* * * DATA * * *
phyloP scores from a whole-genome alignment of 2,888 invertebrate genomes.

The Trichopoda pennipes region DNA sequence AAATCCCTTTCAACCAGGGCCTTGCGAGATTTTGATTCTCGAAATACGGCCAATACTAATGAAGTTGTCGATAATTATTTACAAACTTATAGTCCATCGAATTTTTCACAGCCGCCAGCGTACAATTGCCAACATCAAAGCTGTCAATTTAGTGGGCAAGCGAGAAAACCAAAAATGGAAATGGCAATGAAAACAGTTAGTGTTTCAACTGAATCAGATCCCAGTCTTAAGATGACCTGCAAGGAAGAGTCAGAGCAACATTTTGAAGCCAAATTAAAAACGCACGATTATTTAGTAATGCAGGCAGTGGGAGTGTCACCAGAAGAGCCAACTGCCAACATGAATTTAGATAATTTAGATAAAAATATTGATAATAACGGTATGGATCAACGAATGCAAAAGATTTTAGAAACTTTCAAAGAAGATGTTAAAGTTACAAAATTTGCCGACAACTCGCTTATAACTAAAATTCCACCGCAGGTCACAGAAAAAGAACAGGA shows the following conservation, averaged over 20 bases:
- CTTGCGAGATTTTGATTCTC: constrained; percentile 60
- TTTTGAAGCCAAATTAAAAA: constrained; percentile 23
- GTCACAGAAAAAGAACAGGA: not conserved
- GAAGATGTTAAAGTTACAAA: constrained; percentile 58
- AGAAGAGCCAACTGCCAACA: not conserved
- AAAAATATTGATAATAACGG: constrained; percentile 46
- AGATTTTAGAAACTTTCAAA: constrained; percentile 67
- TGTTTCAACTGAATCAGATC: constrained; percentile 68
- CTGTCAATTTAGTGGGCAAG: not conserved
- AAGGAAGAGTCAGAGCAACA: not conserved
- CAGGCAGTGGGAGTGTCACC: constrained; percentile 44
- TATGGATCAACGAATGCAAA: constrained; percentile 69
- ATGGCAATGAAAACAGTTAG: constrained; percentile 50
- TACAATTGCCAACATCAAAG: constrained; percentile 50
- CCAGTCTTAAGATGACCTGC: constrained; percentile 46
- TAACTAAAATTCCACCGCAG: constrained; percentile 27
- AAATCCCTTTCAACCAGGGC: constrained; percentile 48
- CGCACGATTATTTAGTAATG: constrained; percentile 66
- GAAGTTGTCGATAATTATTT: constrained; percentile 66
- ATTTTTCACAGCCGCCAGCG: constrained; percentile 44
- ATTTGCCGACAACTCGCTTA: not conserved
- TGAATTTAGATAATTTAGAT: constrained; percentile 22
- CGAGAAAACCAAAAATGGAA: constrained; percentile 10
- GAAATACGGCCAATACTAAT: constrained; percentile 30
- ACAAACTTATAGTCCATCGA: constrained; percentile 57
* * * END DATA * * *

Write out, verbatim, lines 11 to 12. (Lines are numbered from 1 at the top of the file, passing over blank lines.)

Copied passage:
- CTGTCAATTTAGTGGGCAAG: not conserved
- AAGGAAGAGTCAGAGCAACA: not conserved